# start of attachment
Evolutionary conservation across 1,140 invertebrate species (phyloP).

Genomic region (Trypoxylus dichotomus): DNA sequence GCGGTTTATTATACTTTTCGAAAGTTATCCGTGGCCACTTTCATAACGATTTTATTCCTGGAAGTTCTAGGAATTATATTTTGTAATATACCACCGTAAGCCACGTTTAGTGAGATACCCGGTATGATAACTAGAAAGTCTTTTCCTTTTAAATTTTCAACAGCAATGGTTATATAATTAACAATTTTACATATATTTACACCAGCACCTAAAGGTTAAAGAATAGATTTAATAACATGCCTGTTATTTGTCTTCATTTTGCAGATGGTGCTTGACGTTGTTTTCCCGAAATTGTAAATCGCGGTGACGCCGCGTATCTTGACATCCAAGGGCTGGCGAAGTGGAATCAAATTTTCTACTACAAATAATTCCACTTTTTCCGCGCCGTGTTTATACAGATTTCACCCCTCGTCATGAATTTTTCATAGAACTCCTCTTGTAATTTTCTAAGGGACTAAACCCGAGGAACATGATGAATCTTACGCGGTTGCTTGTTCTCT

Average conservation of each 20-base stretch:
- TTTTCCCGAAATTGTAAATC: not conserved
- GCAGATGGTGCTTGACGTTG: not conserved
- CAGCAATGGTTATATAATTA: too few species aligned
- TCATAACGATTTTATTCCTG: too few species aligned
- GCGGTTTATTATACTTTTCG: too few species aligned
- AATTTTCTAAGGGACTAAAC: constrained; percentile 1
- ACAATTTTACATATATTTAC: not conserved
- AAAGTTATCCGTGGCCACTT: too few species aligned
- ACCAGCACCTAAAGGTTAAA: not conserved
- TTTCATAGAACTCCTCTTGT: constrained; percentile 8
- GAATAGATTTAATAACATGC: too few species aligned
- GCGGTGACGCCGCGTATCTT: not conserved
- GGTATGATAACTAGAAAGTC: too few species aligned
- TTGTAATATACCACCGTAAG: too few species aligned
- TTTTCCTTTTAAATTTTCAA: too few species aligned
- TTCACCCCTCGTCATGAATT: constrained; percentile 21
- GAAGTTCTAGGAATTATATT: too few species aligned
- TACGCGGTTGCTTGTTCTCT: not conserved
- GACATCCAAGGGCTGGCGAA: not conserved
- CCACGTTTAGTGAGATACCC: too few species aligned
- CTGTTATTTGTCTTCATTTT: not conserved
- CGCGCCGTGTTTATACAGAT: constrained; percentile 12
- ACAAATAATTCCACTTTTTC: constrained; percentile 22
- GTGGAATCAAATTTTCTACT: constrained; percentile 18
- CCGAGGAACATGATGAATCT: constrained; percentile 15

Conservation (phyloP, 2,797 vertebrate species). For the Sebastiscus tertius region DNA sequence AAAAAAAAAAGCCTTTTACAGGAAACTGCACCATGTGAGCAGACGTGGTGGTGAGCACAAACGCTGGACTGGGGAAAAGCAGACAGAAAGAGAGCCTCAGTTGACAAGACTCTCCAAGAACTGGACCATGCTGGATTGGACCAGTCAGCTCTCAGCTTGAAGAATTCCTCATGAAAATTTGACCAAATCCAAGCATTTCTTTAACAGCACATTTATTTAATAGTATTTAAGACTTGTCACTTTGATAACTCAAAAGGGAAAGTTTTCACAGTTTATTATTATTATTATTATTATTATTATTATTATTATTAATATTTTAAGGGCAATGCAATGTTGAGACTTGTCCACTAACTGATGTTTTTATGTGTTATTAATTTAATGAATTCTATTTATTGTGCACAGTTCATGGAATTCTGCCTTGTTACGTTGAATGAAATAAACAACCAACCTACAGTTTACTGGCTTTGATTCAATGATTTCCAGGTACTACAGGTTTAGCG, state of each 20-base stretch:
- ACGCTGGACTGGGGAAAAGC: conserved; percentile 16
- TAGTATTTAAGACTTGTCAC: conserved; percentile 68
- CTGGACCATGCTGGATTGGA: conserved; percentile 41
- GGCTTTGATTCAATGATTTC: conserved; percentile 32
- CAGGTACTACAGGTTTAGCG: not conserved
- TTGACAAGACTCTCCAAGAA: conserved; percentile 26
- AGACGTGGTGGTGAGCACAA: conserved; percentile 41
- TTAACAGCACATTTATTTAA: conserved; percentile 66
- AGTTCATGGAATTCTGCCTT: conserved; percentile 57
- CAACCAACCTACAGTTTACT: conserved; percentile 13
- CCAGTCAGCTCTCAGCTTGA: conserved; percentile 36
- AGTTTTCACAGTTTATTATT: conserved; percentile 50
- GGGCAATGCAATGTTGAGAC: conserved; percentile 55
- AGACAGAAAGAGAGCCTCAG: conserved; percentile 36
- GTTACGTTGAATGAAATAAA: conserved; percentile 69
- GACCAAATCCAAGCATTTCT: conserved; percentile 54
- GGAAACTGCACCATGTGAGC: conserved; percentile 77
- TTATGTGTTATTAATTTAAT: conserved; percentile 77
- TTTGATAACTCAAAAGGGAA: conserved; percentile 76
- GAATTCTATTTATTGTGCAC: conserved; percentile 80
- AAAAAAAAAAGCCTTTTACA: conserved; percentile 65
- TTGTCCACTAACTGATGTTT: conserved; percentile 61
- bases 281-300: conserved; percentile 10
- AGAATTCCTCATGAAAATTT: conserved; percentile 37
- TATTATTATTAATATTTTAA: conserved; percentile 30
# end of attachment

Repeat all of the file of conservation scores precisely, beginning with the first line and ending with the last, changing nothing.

Evolutionary conservation across 1,140 invertebrate species (phyloP).

Genomic region (Trypoxylus dichotomus): DNA sequence GCGGTTTATTATACTTTTCGAAAGTTATCCGTGGCCACTTTCATAACGATTTTATTCCTGGAAGTTCTAGGAATTATATTTTGTAATATACCACCGTAAGCCACGTTTAGTGAGATACCCGGTATGATAACTAGAAAGTCTTTTCCTTTTAAATTTTCAACAGCAATGGTTATATAATTAACAATTTTACATATATTTACACCAGCACCTAAAGGTTAAAGAATAGATTTAATAACATGCCTGTTATTTGTCTTCATTTTGCAGATGGTGCTTGACGTTGTTTTCCCGAAATTGTAAATCGCGGTGACGCCGCGTATCTTGACATCCAAGGGCTGGCGAAGTGGAATCAAATTTTCTACTACAAATAATTCCACTTTTTCCGCGCCGTGTTTATACAGATTTCACCCCTCGTCATGAATTTTTCATAGAACTCCTCTTGTAATTTTCTAAGGGACTAAACCCGAGGAACATGATGAATCTTACGCGGTTGCTTGTTCTCT

Average conservation of each 20-base stretch:
- TTTTCCCGAAATTGTAAATC: not conserved
- GCAGATGGTGCTTGACGTTG: not conserved
- CAGCAATGGTTATATAATTA: too few species aligned
- TCATAACGATTTTATTCCTG: too few species aligned
- GCGGTTTATTATACTTTTCG: too few species aligned
- AATTTTCTAAGGGACTAAAC: constrained; percentile 1
- ACAATTTTACATATATTTAC: not conserved
- AAAGTTATCCGTGGCCACTT: too few species aligned
- ACCAGCACCTAAAGGTTAAA: not conserved
- TTTCATAGAACTCCTCTTGT: constrained; percentile 8
- GAATAGATTTAATAACATGC: too few species aligned
- GCGGTGACGCCGCGTATCTT: not conserved
- GGTATGATAACTAGAAAGTC: too few species aligned
- TTGTAATATACCACCGTAAG: too few species aligned
- TTTTCCTTTTAAATTTTCAA: too few species aligned
- TTCACCCCTCGTCATGAATT: constrained; percentile 21
- GAAGTTCTAGGAATTATATT: too few species aligned
- TACGCGGTTGCTTGTTCTCT: not conserved
- GACATCCAAGGGCTGGCGAA: not conserved
- CCACGTTTAGTGAGATACCC: too few species aligned
- CTGTTATTTGTCTTCATTTT: not conserved
- CGCGCCGTGTTTATACAGAT: constrained; percentile 12
- ACAAATAATTCCACTTTTTC: constrained; percentile 22
- GTGGAATCAAATTTTCTACT: constrained; percentile 18
- CCGAGGAACATGATGAATCT: constrained; percentile 15

Conservation (phyloP, 2,797 vertebrate species). For the Sebastiscus tertius region DNA sequence AAAAAAAAAAGCCTTTTACAGGAAACTGCACCATGTGAGCAGACGTGGTGGTGAGCACAAACGCTGGACTGGGGAAAAGCAGACAGAAAGAGAGCCTCAGTTGACAAGACTCTCCAAGAACTGGACCATGCTGGATTGGACCAGTCAGCTCTCAGCTTGAAGAATTCCTCATGAAAATTTGACCAAATCCAAGCATTTCTTTAACAGCACATTTATTTAATAGTATTTAAGACTTGTCACTTTGATAACTCAAAAGGGAAAGTTTTCACAGTTTATTATTATTATTATTATTATTATTATTATTATTATTAATATTTTAAGGGCAATGCAATGTTGAGACTTGTCCACTAACTGATGTTTTTATGTGTTATTAATTTAATGAATTCTATTTATTGTGCACAGTTCATGGAATTCTGCCTTGTTACGTTGAATGAAATAAACAACCAACCTACAGTTTACTGGCTTTGATTCAATGATTTCCAGGTACTACAGGTTTAGCG, state of each 20-base stretch:
- ACGCTGGACTGGGGAAAAGC: conserved; percentile 16
- TAGTATTTAAGACTTGTCAC: conserved; percentile 68
- CTGGACCATGCTGGATTGGA: conserved; percentile 41
- GGCTTTGATTCAATGATTTC: conserved; percentile 32
- CAGGTACTACAGGTTTAGCG: not conserved
- TTGACAAGACTCTCCAAGAA: conserved; percentile 26
- AGACGTGGTGGTGAGCACAA: conserved; percentile 41
- TTAACAGCACATTTATTTAA: conserved; percentile 66
- AGTTCATGGAATTCTGCCTT: conserved; percentile 57
- CAACCAACCTACAGTTTACT: conserved; percentile 13
- CCAGTCAGCTCTCAGCTTGA: conserved; percentile 36
- AGTTTTCACAGTTTATTATT: conserved; percentile 50
- GGGCAATGCAATGTTGAGAC: conserved; percentile 55
- AGACAGAAAGAGAGCCTCAG: conserved; percentile 36
- GTTACGTTGAATGAAATAAA: conserved; percentile 69
- GACCAAATCCAAGCATTTCT: conserved; percentile 54
- GGAAACTGCACCATGTGAGC: conserved; percentile 77
- TTATGTGTTATTAATTTAAT: conserved; percentile 77
- TTTGATAACTCAAAAGGGAA: conserved; percentile 76
- GAATTCTATTTATTGTGCAC: conserved; percentile 80
- AAAAAAAAAAGCCTTTTACA: conserved; percentile 65
- TTGTCCACTAACTGATGTTT: conserved; percentile 61
- bases 281-300: conserved; percentile 10
- AGAATTCCTCATGAAAATTT: conserved; percentile 37
- TATTATTATTAATATTTTAA: conserved; percentile 30